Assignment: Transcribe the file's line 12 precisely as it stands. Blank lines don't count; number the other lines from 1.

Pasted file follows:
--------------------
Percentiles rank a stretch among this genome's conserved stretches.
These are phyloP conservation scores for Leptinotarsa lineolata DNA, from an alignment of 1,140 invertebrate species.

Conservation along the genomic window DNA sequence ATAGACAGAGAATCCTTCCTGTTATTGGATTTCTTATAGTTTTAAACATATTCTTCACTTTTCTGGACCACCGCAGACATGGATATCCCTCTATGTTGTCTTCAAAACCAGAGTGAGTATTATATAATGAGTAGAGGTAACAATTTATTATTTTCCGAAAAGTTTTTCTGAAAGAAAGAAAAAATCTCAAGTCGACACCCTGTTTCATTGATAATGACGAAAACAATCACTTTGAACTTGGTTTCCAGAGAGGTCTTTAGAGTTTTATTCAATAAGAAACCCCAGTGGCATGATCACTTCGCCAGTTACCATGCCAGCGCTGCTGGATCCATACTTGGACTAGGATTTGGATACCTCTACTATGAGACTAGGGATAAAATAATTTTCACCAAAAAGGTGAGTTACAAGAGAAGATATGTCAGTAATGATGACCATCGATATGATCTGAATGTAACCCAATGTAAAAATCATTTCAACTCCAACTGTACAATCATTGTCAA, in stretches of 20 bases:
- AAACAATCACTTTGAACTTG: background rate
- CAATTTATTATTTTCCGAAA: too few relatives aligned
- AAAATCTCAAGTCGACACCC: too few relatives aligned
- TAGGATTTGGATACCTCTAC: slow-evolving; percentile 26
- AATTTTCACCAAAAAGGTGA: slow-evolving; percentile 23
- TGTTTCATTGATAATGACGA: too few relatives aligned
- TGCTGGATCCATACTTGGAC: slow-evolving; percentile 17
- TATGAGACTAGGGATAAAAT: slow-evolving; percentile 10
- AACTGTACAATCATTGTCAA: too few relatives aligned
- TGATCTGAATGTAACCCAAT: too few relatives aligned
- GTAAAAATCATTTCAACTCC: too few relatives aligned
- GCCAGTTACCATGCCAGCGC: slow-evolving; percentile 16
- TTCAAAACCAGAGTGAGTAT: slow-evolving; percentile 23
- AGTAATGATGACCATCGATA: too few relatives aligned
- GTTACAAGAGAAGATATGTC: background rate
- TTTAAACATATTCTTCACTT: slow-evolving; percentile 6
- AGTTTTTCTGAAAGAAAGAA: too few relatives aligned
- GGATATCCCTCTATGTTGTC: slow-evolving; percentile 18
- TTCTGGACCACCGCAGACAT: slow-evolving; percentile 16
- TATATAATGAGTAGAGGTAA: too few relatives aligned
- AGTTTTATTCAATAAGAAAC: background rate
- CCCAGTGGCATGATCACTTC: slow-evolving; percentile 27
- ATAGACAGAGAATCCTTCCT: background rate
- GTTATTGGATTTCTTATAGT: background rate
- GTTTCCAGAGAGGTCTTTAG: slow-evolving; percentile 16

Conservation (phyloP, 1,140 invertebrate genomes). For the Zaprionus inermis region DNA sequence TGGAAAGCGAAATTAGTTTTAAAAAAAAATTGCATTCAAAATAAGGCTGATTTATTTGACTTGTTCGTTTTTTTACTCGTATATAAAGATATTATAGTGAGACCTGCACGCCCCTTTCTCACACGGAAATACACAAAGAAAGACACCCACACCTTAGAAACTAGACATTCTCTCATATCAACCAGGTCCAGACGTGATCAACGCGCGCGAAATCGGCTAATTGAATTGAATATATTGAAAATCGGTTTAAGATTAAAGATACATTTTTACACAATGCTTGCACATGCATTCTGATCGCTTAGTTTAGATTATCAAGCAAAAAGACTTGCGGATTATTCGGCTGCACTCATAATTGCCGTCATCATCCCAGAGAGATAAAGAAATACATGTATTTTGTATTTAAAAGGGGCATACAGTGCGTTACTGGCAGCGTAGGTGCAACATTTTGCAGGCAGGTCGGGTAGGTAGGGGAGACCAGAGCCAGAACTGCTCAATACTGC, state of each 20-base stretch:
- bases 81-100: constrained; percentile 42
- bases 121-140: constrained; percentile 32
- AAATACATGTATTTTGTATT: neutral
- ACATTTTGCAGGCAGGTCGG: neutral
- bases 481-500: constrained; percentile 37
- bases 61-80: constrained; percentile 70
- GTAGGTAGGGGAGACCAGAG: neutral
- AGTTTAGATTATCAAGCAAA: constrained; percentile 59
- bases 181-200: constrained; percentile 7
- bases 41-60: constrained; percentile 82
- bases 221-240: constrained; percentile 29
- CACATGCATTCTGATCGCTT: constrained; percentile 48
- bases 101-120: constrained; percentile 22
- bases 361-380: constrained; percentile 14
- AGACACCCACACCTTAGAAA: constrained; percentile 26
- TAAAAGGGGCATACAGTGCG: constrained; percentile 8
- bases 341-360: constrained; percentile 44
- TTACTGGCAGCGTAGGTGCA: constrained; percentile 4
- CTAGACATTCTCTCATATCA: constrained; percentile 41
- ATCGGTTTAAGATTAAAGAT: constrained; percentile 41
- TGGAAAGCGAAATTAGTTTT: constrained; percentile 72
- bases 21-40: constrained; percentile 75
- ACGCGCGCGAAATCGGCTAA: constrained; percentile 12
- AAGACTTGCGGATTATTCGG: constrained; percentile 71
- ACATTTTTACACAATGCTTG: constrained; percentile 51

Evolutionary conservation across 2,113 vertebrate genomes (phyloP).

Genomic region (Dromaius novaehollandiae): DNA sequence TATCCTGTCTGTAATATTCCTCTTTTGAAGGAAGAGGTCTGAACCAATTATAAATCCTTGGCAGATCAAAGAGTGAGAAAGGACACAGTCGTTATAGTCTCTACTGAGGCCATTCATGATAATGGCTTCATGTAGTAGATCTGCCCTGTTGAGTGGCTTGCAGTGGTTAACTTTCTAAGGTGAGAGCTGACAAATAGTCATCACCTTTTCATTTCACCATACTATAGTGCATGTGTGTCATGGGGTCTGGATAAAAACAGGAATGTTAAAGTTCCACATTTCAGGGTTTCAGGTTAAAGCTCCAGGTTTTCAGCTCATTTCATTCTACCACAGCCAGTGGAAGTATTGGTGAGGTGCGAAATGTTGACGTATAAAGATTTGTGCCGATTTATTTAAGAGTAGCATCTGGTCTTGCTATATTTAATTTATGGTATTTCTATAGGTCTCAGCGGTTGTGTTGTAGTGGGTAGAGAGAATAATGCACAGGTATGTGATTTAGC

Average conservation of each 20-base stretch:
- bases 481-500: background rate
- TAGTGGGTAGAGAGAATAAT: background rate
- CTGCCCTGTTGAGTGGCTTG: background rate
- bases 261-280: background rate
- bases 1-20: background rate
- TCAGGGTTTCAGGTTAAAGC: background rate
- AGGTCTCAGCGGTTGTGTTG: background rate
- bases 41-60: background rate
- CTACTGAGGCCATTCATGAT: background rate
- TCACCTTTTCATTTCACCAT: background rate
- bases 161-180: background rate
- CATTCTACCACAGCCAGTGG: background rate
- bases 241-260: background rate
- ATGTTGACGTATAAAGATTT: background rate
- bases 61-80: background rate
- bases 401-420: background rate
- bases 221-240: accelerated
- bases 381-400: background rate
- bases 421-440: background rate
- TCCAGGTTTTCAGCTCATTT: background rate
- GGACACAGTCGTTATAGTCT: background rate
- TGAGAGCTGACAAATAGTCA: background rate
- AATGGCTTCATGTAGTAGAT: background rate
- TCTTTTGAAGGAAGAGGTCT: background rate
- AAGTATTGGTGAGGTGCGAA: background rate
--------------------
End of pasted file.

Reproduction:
- AACTGTACAATCATTGTCAA: too few relatives aligned